With this certain situation and a few others I experienced, I started to realize that a lot of people have the mindset that this world is out to get them. That traveling is scary, foreign countries are unsafe, and seeing the most beautiful sights, and experiencing different cultures isn’t worth the risk of getting sick with a virus or putting themselves in unsafe/ uncomfortable situations.It is perfectly okay if you think this way, but you most likely have this mindset due to things you’ve seen on the news, have read on social media, or have heard from your paranoid family and friends. I know this because I used to have this same mindset. I used to get overly anxious while leaving home, and think of every bad situation that could possibly wrong, even though I knew bad things happened close to home too. (Why is it that our minds naturally jump to every bad situation while traveling, and not just living our every day life?)
My mindset didn’t start to change until I got over those fears, took the risk, and actually experienced traveling for myself. I eventually learned that the world is not out to get me. It isn’t scary, it isn’t unsafe, and the experiences I’ve had while traveling have always been worth the risk of something bad possibly happening.
Bad things happen everywhere, to random people. Whether you git hit by a drunk driver on your way home from work, experience a mentally unstable man shooting a gun at a concert in Vegas, get kidnapped in Europe and traded into sex trafficking, or get poisoned at a resort in the Dominican Republic, bad things happen.
But just because these bad things happen, doesn’t make this world a bad place. I believe, and I personally have seen, that there is so much more good than bad in this world. For every uncomfortable or scary situation I’ve experienced, I’ve experienced hundreds (hell maybe even thousands) of good ones. And if I am being completely honest, a lot of those thoughtful, genuine experiences have been while I am traveling.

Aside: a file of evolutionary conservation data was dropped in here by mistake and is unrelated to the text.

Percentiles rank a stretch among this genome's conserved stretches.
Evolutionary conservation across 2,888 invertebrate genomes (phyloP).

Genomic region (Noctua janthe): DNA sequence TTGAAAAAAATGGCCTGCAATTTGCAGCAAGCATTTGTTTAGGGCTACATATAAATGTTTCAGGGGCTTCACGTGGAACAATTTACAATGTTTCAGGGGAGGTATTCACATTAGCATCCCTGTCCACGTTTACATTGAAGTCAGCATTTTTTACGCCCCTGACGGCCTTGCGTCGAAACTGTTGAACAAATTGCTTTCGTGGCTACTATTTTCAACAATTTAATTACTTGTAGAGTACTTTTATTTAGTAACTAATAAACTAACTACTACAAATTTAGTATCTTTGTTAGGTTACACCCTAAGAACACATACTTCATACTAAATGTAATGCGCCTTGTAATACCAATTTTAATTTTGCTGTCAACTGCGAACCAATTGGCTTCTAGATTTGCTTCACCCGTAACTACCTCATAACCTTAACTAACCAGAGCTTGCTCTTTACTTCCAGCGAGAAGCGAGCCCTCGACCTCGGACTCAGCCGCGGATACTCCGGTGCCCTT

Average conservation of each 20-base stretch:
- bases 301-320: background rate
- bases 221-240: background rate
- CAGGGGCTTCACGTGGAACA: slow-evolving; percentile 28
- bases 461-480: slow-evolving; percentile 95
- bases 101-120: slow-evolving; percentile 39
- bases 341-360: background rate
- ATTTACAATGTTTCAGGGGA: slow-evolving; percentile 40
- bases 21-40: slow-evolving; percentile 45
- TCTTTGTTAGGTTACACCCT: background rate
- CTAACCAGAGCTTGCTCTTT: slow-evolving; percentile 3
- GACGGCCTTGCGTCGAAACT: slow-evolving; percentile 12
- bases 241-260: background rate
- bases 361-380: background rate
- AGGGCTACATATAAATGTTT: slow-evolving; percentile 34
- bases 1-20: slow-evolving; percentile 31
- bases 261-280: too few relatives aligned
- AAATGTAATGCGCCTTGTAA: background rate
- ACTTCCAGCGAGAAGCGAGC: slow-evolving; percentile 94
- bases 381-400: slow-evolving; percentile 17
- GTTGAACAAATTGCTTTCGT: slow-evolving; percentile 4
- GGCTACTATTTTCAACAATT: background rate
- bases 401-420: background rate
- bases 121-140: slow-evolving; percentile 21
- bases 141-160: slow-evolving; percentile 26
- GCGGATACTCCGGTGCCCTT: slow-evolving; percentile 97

For example, in the Dominican Republic, we lived around people who had close to nothing. Their homes were built through charities, their few outfits that they owned were donated, and their food was mostly scraps or leftovers (sometimes even from our group). But they were the most unselfish, giving people I have ever met. One week, they shut down all of the neighborhood shops and streets for a couple days to mourn the death of a neighbor and provide food, love and support to the grieving family. They would go out of their way to make sure their neighbors and community were taken care of, no matter how big or small the situation was. And they didn’t stop at their loved ones, because they did the same to us. We were complete strangers from a foreign country who didn’t even understand their language, and I have never felt more love (OR SAFETY) from a community.
And this kindness doesn’t just exist in that ghetto community of the Dominican Republic. In fact, I can think of a experience with a thoughtful gesture from a stranger in each country we have visited. From my experiences of living abroad, I have learned that overall this world is a good and safe place. Kindness and love exists everywhere, even though the news and media doesn’t always show it.So with that, here is a little reminder. You can live your life being cautious and paranoid that bad things will happen to you, or you can take the risk and do the things you want to do, even if they seem insane, or unsafe to other people. The choice is your’s, just make sure you aren’t putting your dreams on hold, or not visiting certain places because of that one time you heard about something bad in the news.
Because I promise you, no matter where you go, you will find love, kindness and safety.
Onto the next adventure, Wren